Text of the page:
Kiss has worked closely with NASA for three decades, serving as the principal investigator on seven spaceflight experiments prior to Seedling Growth-3. In 2014, he received the NASA Outstanding Public Leadership Medal “for exceptional contributions in spaceflight research in the fundamental biology of plants in support of NASA’s exploration mission.”

To view a live stream of the launch on Thursday, visit spaceflightnow.com. For timely updates on the experiment, follow Kiss on Twitter (@JZK60).

By Alyssa Bedrosian

Visual: SpaceX Falcon 9 rocket carrying the Dragon cargo spacecraft from Launch Complex 39A at Kennedy Space Center, courtesy NASA





UNCG’s Summer of Sondheim begins this week

The UNCG College of Visual and Performing Arts is bringing the sounds of renowned composer and lyricist Stephen Sondheim to the Triad in June with the 2017 Summer Sondheim Concert Series.

The series is being offered to the community for the first time as part of UNCG’s North Carolina Summer Repertory, an opportunity for students, alumni and industry professionals to participate in a “summer stock” theatrical experience.

Performances begin on Thursday, June 1, with a preview concert performance of Sondheim’s “Sunday in the Park with George,” conducted by UNCG alumnus and doctoral student Justin P. Cowan. Opening night for the show is Friday, June 2, at Triad Stage’s Pyrle Theatre, with additional performances on June 3 and 4.

In addition, UNCG will present “Sweeney Todd” in concert – conducted by alumnus and musical director for Broadway’s “Wicked” Dom Amendum – June 21-24 at Triad Stage. While both works will be performed “in concert,” they will be presented fully-staged and in their entirety.

Not only does the non-curricular program provide a professional stepping stone for current students, alumni and community members, but it brings outstanding musical theater to Triad residents and visitors during the summer months.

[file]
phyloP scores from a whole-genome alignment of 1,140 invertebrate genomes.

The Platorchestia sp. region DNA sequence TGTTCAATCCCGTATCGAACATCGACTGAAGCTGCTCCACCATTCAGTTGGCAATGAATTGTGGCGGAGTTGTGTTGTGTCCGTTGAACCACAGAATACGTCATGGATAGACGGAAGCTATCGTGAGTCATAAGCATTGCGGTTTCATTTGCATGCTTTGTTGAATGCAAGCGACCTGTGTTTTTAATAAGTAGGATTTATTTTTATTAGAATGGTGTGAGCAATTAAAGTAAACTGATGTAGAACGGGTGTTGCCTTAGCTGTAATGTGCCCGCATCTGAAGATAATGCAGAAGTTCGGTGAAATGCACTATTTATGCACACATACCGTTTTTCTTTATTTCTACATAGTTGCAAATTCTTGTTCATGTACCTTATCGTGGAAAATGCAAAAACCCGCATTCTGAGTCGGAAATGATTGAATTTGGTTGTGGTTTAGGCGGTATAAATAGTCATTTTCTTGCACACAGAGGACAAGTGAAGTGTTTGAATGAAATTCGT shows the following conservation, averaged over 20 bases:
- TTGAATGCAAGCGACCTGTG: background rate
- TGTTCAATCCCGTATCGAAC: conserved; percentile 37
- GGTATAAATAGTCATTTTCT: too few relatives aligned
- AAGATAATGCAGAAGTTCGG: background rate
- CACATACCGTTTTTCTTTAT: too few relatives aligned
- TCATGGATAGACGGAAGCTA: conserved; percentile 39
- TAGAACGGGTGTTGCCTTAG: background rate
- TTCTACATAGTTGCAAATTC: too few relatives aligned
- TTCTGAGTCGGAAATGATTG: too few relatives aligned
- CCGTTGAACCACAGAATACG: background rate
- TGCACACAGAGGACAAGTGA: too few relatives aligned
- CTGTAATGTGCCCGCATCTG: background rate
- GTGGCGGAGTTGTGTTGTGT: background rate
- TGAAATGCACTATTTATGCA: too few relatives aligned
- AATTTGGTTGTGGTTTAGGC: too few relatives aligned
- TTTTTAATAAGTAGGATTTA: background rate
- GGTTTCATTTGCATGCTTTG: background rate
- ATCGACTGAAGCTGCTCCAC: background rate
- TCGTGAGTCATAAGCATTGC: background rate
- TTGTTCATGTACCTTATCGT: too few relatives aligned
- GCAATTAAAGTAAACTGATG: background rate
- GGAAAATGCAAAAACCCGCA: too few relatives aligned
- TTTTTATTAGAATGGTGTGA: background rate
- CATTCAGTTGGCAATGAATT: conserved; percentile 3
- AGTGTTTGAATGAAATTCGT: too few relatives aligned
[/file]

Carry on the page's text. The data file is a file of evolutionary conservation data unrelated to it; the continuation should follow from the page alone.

“This is an opportunity to see Broadway performers right here in Greensboro, working alongside our students and members of the community,” Cowan said. “Audiences will get to hear and see full orchestras on stage with the actors, creating a fully-immersed musical experience to complement these classic stage works.”

Tickets can be purchased online or in person at the Triad Stage Box Office. A limited number of student tickets are available, and student tickets must be purchased in person or by calling 336-272-0160.

To learn more, visit ncsr.uncg.edu.

By Alyssa Bedrosian
Photography by Martin W. Kane, of a 2016 Sondheim production

UNCG’s 125th Anniversary web site launches June 2

June 2 marks the beginning of UNCG’s 125th anniversary celebration, a yearlong commemoration of UNCG’s distinct history of opportunity and excellence as the university looks forward to the future.

The celebration kicks off exactly 125 days before Founders Day, Oct. 5, with the unveiling of a new anniversary website, commemorative video and visual mark.

The interactive site includes downloadable “digital swag” for social media, smart phones, tablets and computers, a drone tour of campus, digital yearbooks and other unique ways for the UNCG community to explore the university’s history and participate in the celebration.

The university was chartered in 1891 and welcomed its first class of students – approximately 200 women – nearly 125 years ago on Oct. 5, 1892. Now, UNCG is the largest university in the Piedmont Triad with nearly 20,000 students and more than 2,500 faculty and staff.

A special 125th anniversary event will be held on Aug. 8 in conjunction with Chancellor Franklin D. Gilliam, Jr.’s State of the Campus Address. On Founders Day, the university will host a campus-wide celebration with a free concert. Additional details will be announced later this summer.

Throughout the year, students, alumni, faculty, staff and friends are encouraged to share their UNCG story on social media using the hashtag #UNCG125. Anniversary-related posts may be featured on the anniversary website.

This anniversary is more than a milestone. For the university, it provides a context for sharing our story consistently. We want to be sure all our stakeholders know about our 125th and join us in celebrating our history and our future.  You can help by actively participating in this yearlong celebration. It’s easy.

·  Use the materials we have provided on our 125th anniversary toolkit site. This includes assets like logos for your communications and marketing materials, PowerPoint templates for your presentations. Consistency is very important.

·  Add the 125th Anniversary logo to your email signature – and use it on UNCG materials. The signature and instructions are available at the toolkit site too.